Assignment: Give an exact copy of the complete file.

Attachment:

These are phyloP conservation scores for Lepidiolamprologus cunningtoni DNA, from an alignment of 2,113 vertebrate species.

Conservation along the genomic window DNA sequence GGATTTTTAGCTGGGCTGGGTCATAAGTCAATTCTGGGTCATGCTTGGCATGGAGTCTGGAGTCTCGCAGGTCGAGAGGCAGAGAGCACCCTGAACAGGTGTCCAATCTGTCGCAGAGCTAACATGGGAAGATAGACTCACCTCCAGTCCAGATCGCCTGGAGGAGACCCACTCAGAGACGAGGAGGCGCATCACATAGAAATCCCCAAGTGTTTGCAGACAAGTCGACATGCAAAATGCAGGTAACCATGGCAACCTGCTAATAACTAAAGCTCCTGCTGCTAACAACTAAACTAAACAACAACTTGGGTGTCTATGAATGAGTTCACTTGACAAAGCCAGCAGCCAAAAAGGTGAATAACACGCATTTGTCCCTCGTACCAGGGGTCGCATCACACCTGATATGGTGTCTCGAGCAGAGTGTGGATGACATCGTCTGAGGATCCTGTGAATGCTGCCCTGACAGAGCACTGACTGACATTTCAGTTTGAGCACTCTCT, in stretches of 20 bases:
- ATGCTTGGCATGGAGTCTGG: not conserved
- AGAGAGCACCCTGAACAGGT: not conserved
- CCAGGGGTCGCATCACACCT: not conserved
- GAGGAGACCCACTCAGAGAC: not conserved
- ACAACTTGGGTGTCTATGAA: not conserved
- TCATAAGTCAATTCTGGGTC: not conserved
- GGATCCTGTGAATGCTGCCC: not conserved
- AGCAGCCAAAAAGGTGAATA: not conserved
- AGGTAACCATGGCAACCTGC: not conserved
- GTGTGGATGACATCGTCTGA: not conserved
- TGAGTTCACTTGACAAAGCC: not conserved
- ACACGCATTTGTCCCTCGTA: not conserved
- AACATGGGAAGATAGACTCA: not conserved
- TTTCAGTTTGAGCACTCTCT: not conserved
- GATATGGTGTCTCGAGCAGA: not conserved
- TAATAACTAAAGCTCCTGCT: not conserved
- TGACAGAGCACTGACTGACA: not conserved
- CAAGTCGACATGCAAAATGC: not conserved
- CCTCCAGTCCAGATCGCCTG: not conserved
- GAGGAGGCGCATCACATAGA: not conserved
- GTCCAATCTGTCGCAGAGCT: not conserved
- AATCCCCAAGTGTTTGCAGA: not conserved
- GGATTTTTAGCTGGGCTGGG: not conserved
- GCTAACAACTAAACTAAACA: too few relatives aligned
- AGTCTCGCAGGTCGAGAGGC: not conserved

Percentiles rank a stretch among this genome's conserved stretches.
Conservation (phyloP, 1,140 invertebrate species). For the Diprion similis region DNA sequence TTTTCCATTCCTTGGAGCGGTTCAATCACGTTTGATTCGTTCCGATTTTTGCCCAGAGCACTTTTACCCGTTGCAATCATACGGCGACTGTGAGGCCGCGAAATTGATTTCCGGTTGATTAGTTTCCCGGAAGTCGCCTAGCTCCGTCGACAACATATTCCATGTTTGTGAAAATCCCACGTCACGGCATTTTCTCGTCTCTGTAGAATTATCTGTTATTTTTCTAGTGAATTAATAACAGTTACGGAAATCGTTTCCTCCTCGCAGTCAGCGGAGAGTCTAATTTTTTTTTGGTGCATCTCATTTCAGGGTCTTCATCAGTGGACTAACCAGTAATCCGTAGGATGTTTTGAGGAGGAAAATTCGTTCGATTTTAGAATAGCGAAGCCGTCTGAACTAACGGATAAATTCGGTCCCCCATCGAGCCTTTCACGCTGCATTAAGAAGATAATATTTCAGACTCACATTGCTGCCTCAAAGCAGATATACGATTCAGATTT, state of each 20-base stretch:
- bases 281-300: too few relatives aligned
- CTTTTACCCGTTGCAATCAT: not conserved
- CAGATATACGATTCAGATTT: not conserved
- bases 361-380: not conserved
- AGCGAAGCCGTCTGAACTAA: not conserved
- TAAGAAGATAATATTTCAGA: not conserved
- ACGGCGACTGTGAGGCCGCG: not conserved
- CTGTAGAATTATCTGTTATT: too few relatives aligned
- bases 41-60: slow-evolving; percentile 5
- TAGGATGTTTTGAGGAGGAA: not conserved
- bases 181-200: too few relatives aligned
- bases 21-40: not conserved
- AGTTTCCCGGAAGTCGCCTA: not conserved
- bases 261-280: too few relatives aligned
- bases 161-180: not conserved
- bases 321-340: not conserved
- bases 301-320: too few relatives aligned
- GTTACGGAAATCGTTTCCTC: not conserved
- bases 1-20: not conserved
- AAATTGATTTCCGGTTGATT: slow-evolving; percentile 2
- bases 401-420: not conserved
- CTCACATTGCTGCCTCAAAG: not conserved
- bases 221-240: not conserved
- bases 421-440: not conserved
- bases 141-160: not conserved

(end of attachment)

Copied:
These are phyloP conservation scores for Lepidiolamprologus cunningtoni DNA, from an alignment of 2,113 vertebrate species.

Conservation along the genomic window DNA sequence GGATTTTTAGCTGGGCTGGGTCATAAGTCAATTCTGGGTCATGCTTGGCATGGAGTCTGGAGTCTCGCAGGTCGAGAGGCAGAGAGCACCCTGAACAGGTGTCCAATCTGTCGCAGAGCTAACATGGGAAGATAGACTCACCTCCAGTCCAGATCGCCTGGAGGAGACCCACTCAGAGACGAGGAGGCGCATCACATAGAAATCCCCAAGTGTTTGCAGACAAGTCGACATGCAAAATGCAGGTAACCATGGCAACCTGCTAATAACTAAAGCTCCTGCTGCTAACAACTAAACTAAACAACAACTTGGGTGTCTATGAATGAGTTCACTTGACAAAGCCAGCAGCCAAAAAGGTGAATAACACGCATTTGTCCCTCGTACCAGGGGTCGCATCACACCTGATATGGTGTCTCGAGCAGAGTGTGGATGACATCGTCTGAGGATCCTGTGAATGCTGCCCTGACAGAGCACTGACTGACATTTCAGTTTGAGCACTCTCT, in stretches of 20 bases:
- ATGCTTGGCATGGAGTCTGG: not conserved
- AGAGAGCACCCTGAACAGGT: not conserved
- CCAGGGGTCGCATCACACCT: not conserved
- GAGGAGACCCACTCAGAGAC: not conserved
- ACAACTTGGGTGTCTATGAA: not conserved
- TCATAAGTCAATTCTGGGTC: not conserved
- GGATCCTGTGAATGCTGCCC: not conserved
- AGCAGCCAAAAAGGTGAATA: not conserved
- AGGTAACCATGGCAACCTGC: not conserved
- GTGTGGATGACATCGTCTGA: not conserved
- TGAGTTCACTTGACAAAGCC: not conserved
- ACACGCATTTGTCCCTCGTA: not conserved
- AACATGGGAAGATAGACTCA: not conserved
- TTTCAGTTTGAGCACTCTCT: not conserved
- GATATGGTGTCTCGAGCAGA: not conserved
- TAATAACTAAAGCTCCTGCT: not conserved
- TGACAGAGCACTGACTGACA: not conserved
- CAAGTCGACATGCAAAATGC: not conserved
- CCTCCAGTCCAGATCGCCTG: not conserved
- GAGGAGGCGCATCACATAGA: not conserved
- GTCCAATCTGTCGCAGAGCT: not conserved
- AATCCCCAAGTGTTTGCAGA: not conserved
- GGATTTTTAGCTGGGCTGGG: not conserved
- GCTAACAACTAAACTAAACA: too few relatives aligned
- AGTCTCGCAGGTCGAGAGGC: not conserved

Percentiles rank a stretch among this genome's conserved stretches.
Conservation (phyloP, 1,140 invertebrate species). For the Diprion similis region DNA sequence TTTTCCATTCCTTGGAGCGGTTCAATCACGTTTGATTCGTTCCGATTTTTGCCCAGAGCACTTTTACCCGTTGCAATCATACGGCGACTGTGAGGCCGCGAAATTGATTTCCGGTTGATTAGTTTCCCGGAAGTCGCCTAGCTCCGTCGACAACATATTCCATGTTTGTGAAAATCCCACGTCACGGCATTTTCTCGTCTCTGTAGAATTATCTGTTATTTTTCTAGTGAATTAATAACAGTTACGGAAATCGTTTCCTCCTCGCAGTCAGCGGAGAGTCTAATTTTTTTTTGGTGCATCTCATTTCAGGGTCTTCATCAGTGGACTAACCAGTAATCCGTAGGATGTTTTGAGGAGGAAAATTCGTTCGATTTTAGAATAGCGAAGCCGTCTGAACTAACGGATAAATTCGGTCCCCCATCGAGCCTTTCACGCTGCATTAAGAAGATAATATTTCAGACTCACATTGCTGCCTCAAAGCAGATATACGATTCAGATTT, state of each 20-base stretch:
- bases 281-300: too few relatives aligned
- CTTTTACCCGTTGCAATCAT: not conserved
- CAGATATACGATTCAGATTT: not conserved
- bases 361-380: not conserved
- AGCGAAGCCGTCTGAACTAA: not conserved
- TAAGAAGATAATATTTCAGA: not conserved
- ACGGCGACTGTGAGGCCGCG: not conserved
- CTGTAGAATTATCTGTTATT: too few relatives aligned
- bases 41-60: slow-evolving; percentile 5
- TAGGATGTTTTGAGGAGGAA: not conserved
- bases 181-200: too few relatives aligned
- bases 21-40: not conserved
- AGTTTCCCGGAAGTCGCCTA: not conserved
- bases 261-280: too few relatives aligned
- bases 161-180: not conserved
- bases 321-340: not conserved
- bases 301-320: too few relatives aligned
- GTTACGGAAATCGTTTCCTC: not conserved
- bases 1-20: not conserved
- AAATTGATTTCCGGTTGATT: slow-evolving; percentile 2
- bases 401-420: not conserved
- CTCACATTGCTGCCTCAAAG: not conserved
- bases 221-240: not conserved
- bases 421-440: not conserved
- bases 141-160: not conserved